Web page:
In its most recent annual report, Netflix explains how it accounts for the costs it incurs to stock its streaming content library (you'll need to click the excerpt to make it bigger):
Pay close to attention to what Netflix says in that excerpt because it's critically important to the company's ability to maintain such a high valuation. Or, more aptly, to keep up with what will be an exponentially rising valuation over the next several quarters, assuming it's price per share does not plummet. I'll go as far to say it's vital vis-a-vis Netflix's chances to maintain a stock price above $100 going forward. Let's take a look at the numbers associated with each of the area's Netflix's speaks of in the above-referenced excerpt.
Current content library, net. 2009: $37,329M, 2010: $181,006M, Increase: 385%
Acquisition of streaming content library. 2009: ($64,217M), 2010: ($406,210M), Increase: 533%
Amortization of content library. 2009: $219,490M, 2010: $300,596M, Increase: 37%
Accounts payable. 2009: ($1,189M), 2010: $139,983M.
Other non-current liabilities. 2009: $16,583M, 2010: $69,201M, Increase: 317%
Footnote 5 (straight from the 10-K; emphasis added):
The Company had $1,075.2 million and $114.8 million of commitments at December 31, 2010 and December 31, 2009, respectively, related to streaming content license agreements that do not meet content library recognition criteria.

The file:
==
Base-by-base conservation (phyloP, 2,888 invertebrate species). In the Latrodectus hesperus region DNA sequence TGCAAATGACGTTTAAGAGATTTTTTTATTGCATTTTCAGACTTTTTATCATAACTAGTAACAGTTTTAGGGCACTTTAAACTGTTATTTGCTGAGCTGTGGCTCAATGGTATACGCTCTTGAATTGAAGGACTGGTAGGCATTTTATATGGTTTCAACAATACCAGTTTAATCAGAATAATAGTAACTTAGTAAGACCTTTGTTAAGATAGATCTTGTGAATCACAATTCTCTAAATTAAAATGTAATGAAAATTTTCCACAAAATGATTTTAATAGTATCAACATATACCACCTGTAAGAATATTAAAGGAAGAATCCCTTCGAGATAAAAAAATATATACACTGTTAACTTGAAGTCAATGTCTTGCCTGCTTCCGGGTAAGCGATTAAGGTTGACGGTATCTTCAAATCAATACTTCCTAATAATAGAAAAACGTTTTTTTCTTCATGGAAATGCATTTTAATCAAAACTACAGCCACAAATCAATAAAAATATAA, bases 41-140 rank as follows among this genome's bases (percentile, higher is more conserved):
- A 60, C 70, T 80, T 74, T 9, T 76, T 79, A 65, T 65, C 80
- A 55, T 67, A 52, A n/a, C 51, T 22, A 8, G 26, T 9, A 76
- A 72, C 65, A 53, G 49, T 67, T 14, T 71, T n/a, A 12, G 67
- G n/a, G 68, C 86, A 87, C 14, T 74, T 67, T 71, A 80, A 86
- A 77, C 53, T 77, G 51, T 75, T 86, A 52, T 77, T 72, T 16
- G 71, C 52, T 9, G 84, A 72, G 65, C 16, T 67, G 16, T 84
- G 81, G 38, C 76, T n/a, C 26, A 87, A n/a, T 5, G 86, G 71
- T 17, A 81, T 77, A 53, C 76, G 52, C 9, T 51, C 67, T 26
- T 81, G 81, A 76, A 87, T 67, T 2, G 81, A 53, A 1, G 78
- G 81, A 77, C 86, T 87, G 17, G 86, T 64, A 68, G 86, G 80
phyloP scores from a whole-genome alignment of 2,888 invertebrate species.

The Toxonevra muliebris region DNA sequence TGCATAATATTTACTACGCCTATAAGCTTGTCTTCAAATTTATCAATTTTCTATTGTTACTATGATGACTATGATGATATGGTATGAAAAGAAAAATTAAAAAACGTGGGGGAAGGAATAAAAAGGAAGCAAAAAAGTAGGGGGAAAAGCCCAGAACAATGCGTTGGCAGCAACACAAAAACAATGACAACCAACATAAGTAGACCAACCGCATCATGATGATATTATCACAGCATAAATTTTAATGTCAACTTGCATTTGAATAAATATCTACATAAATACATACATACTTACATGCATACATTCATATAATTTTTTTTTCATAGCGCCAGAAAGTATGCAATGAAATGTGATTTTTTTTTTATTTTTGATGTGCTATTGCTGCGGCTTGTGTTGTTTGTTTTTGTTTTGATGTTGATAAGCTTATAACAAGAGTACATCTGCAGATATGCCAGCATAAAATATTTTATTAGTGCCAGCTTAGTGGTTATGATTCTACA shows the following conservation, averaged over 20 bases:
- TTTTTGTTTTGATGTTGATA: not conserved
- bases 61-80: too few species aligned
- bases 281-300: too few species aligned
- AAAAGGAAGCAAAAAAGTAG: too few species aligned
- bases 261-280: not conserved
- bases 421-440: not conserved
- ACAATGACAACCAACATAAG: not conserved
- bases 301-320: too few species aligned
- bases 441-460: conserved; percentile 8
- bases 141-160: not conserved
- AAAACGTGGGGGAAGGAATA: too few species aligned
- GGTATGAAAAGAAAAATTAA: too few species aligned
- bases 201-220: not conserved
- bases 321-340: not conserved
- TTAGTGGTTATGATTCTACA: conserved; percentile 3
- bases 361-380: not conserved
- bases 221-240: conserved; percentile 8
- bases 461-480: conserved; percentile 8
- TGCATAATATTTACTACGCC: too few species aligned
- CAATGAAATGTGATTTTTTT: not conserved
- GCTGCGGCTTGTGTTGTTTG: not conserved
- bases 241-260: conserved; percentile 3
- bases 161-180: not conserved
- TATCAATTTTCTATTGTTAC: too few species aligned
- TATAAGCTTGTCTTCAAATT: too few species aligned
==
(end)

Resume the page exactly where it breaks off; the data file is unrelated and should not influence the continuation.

The Company also has entered into certain license agreements that include an unspecified or a maximum number of titles that the Company may or may not receive in the future and /or that include pricing contingent upon certain variables, such as domestic theatrical exhibition receipts for the title. As of the reporting date, it is unknown whether the Company will receive access to these titles or what the ultimate price per title will be. However such amounts are expected to be significant.
Prepaid content. 2009: $26,741M, 2010: $62,217M, Increase: 133%
A look at year-over-year revenue shows an increase that pales in comparison to the rise in costs associated with content acquisition. For instance, total revenues grew from roughly $1.7 billion in 2009 to $2.2 billion in 2010, an increase of 29.4 percent. Net income ticked up by 39 percent, from $115,860M in 2009 to $160,853M in 2010. And to top it off, Netflix's average monthly revenue per paying subscriber declined 8.3 percent, from $13.30 in 2009 to $12.19 in 2010. The company blames this on growth in its lower-priced subscription options.
Bringing it all together, between 2009 and 2010 Netflix saw its cost of subscription revenues rise by a $244.6 million. They jumped from about $909.5 million in 2009 to almost $1.2 billion in 2010. Content acquisition and licensing expenses accounted for nearly $166 million of this growth. And this does not take into account content costs that do not presently "meet content library recognition criteria" (that pesky billion dollars or so referenced above).